How many shapers is enough? It is certainly not a frequently asked question. At one time I had 5. A Lewis 10-inch, a Logan 7-inch, a Rhodes 7-inch, a Pootatuck shaper casting kit, and one of those little PM research 1/12-scale kits. The last two don’t hardly count and I have since sold off the Logan and Rhodes, but I recently acquired a Logan 8-inch that I am currently rebuilding – and it needs it.
But Shane Carr from Port Moody, British Columbia, Canada has been collecting shapers in a BIG way. A few months ago, when he had three large shapers, he sent me some pictures. Just recently he updated me with more pictures of all 5 of his shapers.
24 inch Cincinnati Photo by Shane Carr
Shane’s first shaper is a 24-inch heavy duty Cincinnati which came from Lansing, Michigan. It was originally from the Chrysler Junior Tool and Die plant. Built in 1968, it was one of the last shapers they built, serial number 3510.
24 inch Elliot Photo by Shane Carr
Shane’s second shaper is an Elliot, 24-inch shaper, built in 1968. It came from the Wiser Lock Tool and Die shop, in Vancouver, British Columbia. He has the original bill of sale for $7,500.00 in 1968.
36 inch Norton by G & E Photo by Shane Carr
His third shaper is a 36-inch heavy duty Norton. Also built in 1968, it came from the United States Navy. The original cost stamped on the machine plate was $20,500.00. It was made by the Norton Company in Worchester Massachusetts for Gould & Eberhart. The ram slide ways are chrome plated. It has Rapid Traverse in all directions. The setup above with the two vices is for making parts for window frames for a 1908 Interurban street car. The original parts were long rusted away. It makes the wavy part that holds up the window when placed at different heights. Shane made 80 new pieces from aluminum flat bar 3/8“ x 1 ¼“ x 30“ long. He milled the wavy profile on both sides with a CNC milling machine. Next is splitting it in half to make two pieces. He made a fixture, put it in the two vices, and used an old parting tool. Shane says it worked great! He set the machine to 40 strokes per min. It took 20 strokes to split the parts. That was as fast as he could down feed the tool! Shane says he knew for sure this was faster than his CNC milling machine.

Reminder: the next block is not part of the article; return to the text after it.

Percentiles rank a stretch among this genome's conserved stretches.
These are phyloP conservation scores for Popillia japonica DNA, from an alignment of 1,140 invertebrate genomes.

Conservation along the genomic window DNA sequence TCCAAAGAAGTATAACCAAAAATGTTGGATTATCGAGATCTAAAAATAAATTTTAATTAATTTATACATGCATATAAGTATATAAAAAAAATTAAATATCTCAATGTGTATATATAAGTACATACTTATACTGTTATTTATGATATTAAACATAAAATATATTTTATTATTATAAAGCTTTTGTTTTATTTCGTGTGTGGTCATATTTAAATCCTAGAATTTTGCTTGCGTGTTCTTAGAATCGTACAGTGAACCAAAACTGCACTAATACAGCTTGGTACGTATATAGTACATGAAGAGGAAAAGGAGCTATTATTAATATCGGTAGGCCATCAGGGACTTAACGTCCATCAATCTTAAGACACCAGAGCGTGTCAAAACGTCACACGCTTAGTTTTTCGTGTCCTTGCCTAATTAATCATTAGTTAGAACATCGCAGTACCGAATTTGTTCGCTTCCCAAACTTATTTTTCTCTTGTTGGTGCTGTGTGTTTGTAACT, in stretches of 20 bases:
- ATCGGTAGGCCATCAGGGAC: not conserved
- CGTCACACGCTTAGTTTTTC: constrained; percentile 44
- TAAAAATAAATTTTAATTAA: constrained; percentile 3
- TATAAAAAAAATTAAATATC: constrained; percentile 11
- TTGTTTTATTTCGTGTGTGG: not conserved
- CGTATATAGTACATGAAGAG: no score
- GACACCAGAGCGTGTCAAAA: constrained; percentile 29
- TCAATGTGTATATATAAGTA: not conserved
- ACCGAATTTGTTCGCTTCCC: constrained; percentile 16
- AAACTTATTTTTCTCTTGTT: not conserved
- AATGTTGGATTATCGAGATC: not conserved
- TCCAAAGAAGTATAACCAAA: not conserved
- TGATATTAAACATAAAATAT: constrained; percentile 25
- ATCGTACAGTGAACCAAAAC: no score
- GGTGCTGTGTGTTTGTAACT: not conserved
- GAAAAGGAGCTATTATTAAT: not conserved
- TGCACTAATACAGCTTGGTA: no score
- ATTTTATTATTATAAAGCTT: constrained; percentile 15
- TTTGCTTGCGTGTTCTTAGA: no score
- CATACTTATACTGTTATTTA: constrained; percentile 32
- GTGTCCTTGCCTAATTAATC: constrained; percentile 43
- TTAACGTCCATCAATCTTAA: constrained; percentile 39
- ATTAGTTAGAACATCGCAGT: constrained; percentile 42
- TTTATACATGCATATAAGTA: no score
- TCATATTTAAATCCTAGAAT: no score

20 inch Smith and Mills Photo by Shane Carr
His fourth shaper is a 20 inch Smith and Mills.
28 inch Rockford Photo by Shane Carr
His fifth shaper is a 28 inch Rockford Hydraulic shaper which was built in 1979. He found it on E Bay. It came from a South Carolina, Power Plant. He had it picked up by a trucking company but when it arrived at his shop it had a 3 inch piece of cement stuck to the bottom of the machine base. Shane had to rent a jack hammer, block up the machine 2 feet and blast it for 6 hours to get flush with the base. He said it felt like he was carving faces in Mount Rushmore! The machine does not look like it was used at all. He ran it just to see how it works. It holds 45 gallons of oil and has an oil cooler on the side of the machine. Shane is looking for a manual for this machine.
Shaper Row Photo by Shane Carr
Shane now has them all set up in a row taking up 10 ft. x 40ft. of floor space!
Shaper Row view 2 Photo by Shane Carr
Shane says the machines are in new condition though he admits they need some chrome and paint work.
Shane and Daughters Photo by Shane Carr
You might ask what Shane does with a shop so large that he can devote 400 square feet to shapers. The above picture is Shane and his daughters on Shane’s steam locomotive #2816. For a very inspiring look at professional 7½” gauge model locomotive building - check out his web site:
Thank you Shane for that shaper story.
Keep sending me email with questions and interesting shaper stories.
My email address is KayPatFisher@gmail.com.